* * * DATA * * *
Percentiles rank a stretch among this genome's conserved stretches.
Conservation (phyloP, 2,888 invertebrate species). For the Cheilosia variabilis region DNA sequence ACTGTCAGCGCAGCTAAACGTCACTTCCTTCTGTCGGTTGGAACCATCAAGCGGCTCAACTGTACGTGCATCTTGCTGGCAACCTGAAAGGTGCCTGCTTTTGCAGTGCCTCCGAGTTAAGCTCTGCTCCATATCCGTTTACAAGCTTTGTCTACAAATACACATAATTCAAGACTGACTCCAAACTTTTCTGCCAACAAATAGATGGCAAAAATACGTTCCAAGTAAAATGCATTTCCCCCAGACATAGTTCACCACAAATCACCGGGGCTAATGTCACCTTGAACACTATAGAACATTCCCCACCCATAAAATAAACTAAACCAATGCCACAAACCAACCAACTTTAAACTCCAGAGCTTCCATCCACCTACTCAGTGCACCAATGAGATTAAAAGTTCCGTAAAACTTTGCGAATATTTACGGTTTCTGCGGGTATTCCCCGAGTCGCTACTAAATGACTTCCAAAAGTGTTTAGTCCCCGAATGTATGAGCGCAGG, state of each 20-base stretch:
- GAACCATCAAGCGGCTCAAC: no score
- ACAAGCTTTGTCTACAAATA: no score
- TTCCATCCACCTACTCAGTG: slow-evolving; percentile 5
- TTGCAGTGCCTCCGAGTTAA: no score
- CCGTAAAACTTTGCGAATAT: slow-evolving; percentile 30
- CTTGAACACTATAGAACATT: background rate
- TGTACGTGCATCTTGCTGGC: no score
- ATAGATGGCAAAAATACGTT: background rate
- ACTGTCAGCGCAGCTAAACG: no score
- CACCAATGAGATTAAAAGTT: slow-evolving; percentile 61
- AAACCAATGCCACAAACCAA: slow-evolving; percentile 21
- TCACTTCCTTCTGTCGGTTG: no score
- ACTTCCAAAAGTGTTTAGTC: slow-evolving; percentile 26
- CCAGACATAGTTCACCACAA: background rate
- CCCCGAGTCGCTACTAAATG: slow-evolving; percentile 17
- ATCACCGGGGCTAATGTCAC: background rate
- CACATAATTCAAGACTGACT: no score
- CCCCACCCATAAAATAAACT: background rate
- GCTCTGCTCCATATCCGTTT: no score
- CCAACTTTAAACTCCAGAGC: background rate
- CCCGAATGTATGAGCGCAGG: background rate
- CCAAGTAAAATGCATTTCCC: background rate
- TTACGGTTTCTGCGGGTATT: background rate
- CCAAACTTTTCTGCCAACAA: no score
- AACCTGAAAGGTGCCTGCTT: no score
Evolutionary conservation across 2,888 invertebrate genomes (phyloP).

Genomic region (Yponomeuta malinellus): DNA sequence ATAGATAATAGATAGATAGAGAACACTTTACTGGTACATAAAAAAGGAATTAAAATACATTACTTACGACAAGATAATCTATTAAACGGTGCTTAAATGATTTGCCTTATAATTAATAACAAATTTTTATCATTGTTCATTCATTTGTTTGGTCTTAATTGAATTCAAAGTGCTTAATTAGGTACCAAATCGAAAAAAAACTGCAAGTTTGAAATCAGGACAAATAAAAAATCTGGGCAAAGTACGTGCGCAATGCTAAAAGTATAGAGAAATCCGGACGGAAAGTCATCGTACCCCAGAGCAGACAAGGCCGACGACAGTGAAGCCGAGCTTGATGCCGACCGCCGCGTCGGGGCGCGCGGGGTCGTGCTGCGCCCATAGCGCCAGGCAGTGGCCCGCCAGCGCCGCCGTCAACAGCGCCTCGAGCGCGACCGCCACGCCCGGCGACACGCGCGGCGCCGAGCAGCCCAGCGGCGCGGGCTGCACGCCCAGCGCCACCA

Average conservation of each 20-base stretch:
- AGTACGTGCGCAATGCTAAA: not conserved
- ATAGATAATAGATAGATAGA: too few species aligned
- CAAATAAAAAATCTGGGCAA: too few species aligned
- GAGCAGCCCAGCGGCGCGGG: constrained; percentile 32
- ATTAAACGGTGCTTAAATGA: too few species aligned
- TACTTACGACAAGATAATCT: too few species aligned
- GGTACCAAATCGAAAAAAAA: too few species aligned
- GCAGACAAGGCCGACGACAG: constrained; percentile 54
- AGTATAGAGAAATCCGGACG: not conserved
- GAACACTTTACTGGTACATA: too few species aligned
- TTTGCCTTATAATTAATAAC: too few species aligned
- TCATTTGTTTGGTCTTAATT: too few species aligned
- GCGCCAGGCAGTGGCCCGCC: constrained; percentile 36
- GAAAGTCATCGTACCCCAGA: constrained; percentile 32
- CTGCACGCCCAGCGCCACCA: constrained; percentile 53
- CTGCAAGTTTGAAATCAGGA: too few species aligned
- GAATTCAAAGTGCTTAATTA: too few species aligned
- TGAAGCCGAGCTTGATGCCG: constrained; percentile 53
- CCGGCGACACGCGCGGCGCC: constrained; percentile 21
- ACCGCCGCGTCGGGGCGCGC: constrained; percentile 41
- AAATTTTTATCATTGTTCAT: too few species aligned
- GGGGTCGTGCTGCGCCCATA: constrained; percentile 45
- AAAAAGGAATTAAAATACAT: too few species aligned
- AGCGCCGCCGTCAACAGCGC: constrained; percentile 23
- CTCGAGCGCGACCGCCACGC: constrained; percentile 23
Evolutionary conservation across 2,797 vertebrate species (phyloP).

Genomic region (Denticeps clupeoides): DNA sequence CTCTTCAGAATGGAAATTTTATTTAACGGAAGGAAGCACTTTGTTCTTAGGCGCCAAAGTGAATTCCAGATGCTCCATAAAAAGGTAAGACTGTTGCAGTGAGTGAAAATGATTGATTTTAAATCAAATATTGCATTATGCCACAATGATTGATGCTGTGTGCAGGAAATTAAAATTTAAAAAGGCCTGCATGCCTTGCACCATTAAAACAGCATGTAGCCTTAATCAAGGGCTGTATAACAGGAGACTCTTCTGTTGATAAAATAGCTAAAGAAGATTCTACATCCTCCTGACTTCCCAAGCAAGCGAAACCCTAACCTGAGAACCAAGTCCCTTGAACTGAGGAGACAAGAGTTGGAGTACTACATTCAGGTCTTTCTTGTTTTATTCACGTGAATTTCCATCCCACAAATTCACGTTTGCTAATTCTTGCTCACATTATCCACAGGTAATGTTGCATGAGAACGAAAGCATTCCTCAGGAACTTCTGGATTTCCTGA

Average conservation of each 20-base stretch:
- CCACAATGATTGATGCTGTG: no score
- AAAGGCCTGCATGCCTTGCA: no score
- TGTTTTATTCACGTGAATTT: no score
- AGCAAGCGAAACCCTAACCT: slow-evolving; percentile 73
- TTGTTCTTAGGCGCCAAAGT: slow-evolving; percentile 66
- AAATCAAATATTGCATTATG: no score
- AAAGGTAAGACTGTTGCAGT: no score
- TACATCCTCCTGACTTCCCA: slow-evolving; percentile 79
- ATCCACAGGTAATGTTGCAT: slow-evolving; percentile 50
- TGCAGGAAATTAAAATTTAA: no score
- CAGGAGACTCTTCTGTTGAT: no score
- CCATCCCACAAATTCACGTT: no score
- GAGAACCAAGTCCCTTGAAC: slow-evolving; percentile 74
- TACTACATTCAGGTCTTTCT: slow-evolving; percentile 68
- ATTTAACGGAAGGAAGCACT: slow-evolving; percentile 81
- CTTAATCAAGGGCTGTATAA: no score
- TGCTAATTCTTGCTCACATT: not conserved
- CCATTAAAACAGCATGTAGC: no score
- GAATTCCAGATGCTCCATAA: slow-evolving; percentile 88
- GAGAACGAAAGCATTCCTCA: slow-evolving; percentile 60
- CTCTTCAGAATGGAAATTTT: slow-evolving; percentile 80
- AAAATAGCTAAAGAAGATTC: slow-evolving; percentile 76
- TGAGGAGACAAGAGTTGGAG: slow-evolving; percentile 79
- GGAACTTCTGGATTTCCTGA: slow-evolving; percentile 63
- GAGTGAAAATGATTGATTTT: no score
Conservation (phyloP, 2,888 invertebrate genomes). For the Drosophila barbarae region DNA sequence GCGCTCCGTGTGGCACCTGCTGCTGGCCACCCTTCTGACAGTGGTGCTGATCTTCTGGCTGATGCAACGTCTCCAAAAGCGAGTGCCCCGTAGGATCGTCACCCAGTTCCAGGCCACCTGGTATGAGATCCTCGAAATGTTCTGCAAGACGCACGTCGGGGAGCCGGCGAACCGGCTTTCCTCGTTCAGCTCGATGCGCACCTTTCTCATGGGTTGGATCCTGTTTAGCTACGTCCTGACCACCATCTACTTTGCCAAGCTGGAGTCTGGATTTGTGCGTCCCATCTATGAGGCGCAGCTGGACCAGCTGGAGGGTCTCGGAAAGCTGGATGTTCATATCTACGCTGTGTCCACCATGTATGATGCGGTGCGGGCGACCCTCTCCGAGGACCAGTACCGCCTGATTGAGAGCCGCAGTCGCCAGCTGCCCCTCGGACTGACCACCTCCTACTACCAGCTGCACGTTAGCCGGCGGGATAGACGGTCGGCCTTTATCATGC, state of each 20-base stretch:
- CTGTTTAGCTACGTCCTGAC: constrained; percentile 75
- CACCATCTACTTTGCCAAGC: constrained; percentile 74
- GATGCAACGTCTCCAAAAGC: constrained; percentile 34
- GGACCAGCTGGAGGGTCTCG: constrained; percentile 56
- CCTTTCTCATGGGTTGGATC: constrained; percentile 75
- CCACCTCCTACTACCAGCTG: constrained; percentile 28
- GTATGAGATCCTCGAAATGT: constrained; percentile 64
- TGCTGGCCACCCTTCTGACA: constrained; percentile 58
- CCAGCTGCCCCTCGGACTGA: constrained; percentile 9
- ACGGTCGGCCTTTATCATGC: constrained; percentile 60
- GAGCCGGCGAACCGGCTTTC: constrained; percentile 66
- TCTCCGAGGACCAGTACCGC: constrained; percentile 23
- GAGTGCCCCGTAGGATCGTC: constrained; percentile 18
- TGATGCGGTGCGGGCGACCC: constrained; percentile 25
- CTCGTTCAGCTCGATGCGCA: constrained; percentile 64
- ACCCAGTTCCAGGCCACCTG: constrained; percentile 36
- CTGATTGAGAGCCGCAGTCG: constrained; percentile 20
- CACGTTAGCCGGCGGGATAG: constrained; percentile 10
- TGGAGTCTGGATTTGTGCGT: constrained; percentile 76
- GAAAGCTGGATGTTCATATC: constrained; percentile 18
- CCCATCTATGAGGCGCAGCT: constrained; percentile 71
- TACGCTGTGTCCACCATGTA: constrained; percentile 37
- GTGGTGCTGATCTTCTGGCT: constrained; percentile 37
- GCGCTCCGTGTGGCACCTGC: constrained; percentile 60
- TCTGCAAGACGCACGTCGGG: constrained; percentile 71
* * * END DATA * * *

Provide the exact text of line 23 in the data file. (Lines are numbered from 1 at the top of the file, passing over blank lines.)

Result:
- CCCGAATGTATGAGCGCAGG: background rate